Peer review should replace Ofsted – and here's how

22nd February 2015 at 08:00

 

"We need to move away from this persecutory experience, where much of our activity is driven by worries about what Ofsted will think, and introduce a system that focuses on what the best and most effective schools are doing,” says Andy Lole, headteacher of the Mulberry Bush residential special school in Oxfordshire.

That’s great, you might say – many teachers share that view. But how exactly should it be done?

Well, Lole has not only come up with an alternative but has also rolled it out. He explains all in the 20 February issue of TES.

“Over the past four years, Mulberry Bush has led a peer-review system with a group of special schools,” he writes. “The approach aims to improve the quality of provision and outcomes for students through school-to-school support, the sharing of best practice, and evaluation of effectiveness in agreed areas.”

In the current academic year, 17 schools from seven local authorities are participating in the scheme. It is a low-cost initiative (£65 per school) that those involved claim is leading to great results. They have evidence, too: all schools involved for more than a year that were previously rated satisfactory were found to be good at their next inspection.

“The peer review reaches areas for improvement that other processes fail to reach. This is because trusted, professional, expert colleagues come, at your invitation, to help you critically evaluate, reflect and problem-solve in the areas you know are your weakest,” says one participating headteacher.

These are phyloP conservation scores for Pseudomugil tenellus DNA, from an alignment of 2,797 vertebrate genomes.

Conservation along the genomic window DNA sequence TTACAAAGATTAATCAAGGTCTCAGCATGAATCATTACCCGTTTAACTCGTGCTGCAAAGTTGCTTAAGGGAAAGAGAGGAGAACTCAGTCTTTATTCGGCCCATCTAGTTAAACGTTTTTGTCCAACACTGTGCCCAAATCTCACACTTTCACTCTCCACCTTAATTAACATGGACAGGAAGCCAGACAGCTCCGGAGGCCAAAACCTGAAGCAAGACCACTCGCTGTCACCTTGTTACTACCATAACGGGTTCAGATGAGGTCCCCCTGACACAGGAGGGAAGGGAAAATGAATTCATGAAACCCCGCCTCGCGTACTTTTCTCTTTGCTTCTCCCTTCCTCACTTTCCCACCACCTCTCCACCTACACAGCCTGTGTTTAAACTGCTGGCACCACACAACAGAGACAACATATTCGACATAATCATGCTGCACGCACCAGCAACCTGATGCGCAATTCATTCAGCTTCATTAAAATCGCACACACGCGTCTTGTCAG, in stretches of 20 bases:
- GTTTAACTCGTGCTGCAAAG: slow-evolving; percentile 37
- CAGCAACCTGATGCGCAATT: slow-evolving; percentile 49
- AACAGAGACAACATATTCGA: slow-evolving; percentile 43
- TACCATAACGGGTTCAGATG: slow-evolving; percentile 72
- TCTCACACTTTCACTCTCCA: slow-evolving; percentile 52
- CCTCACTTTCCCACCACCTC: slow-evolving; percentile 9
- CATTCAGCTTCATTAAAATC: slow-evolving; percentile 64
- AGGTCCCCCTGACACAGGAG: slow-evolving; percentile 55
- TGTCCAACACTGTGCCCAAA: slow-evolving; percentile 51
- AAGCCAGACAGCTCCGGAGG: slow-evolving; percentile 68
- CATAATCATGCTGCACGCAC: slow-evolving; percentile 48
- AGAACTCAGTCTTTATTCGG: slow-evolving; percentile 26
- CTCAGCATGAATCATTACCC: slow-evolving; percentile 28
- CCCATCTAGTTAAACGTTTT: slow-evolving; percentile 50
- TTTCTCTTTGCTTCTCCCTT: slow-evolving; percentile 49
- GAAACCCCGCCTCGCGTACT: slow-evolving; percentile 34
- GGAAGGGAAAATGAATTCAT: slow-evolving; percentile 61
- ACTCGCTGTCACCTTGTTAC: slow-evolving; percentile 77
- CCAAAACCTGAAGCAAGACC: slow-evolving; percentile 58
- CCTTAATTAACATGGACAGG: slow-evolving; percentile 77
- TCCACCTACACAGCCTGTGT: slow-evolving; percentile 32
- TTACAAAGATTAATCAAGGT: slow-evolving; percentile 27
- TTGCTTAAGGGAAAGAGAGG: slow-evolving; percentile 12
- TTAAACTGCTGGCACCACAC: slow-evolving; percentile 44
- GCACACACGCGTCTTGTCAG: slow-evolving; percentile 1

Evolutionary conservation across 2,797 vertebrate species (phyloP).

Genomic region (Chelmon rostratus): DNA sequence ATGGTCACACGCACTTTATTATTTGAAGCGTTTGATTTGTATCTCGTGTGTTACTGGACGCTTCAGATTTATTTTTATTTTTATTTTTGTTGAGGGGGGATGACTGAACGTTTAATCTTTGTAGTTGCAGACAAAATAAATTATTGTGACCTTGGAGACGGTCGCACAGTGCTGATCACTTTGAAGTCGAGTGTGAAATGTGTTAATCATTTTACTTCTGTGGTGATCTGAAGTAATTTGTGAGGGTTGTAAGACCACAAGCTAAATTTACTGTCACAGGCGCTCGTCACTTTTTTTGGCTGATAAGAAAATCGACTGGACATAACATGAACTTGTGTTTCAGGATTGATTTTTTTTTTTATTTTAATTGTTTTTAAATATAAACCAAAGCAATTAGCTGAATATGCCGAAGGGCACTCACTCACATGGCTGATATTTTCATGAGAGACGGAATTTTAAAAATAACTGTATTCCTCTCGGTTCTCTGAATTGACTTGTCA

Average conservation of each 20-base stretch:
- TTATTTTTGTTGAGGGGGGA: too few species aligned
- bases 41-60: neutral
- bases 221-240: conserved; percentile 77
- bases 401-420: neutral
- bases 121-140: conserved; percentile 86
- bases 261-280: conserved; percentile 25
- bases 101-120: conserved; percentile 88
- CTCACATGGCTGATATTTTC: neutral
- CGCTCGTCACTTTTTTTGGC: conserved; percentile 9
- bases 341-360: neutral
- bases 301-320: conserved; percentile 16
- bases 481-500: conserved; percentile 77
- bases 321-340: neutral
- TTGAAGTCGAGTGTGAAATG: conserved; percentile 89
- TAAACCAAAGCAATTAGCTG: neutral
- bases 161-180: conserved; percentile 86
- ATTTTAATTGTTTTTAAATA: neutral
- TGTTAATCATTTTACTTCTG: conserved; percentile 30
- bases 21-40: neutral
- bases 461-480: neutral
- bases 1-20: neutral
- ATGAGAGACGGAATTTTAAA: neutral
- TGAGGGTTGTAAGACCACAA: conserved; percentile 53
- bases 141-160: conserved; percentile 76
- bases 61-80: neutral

“Because this is the express purpose of the exercise and carried out in partnership with others facing the same sort of challenges in their own contexts, you actively and specifically share the things that you are least proud of and cannot fail to make them better with the benefit of such a helpful process.”

In the article, Lole explains in detail how this framework would function on a national level and how pitfalls such as schools clubbing together to fix judgements could be avoided.

He believes that shifting the onus from external judgement to cooperatives helping each other is a crucial difference that would help all schools to improve.

“We would move from a system often led by anxiety to one led by schools,” he concludes.

 Read the full article in 20 February edition of TES on your tablet or phone or by downloading the TES Reader app for Android or iOS. Or pick it up at all good newsagents

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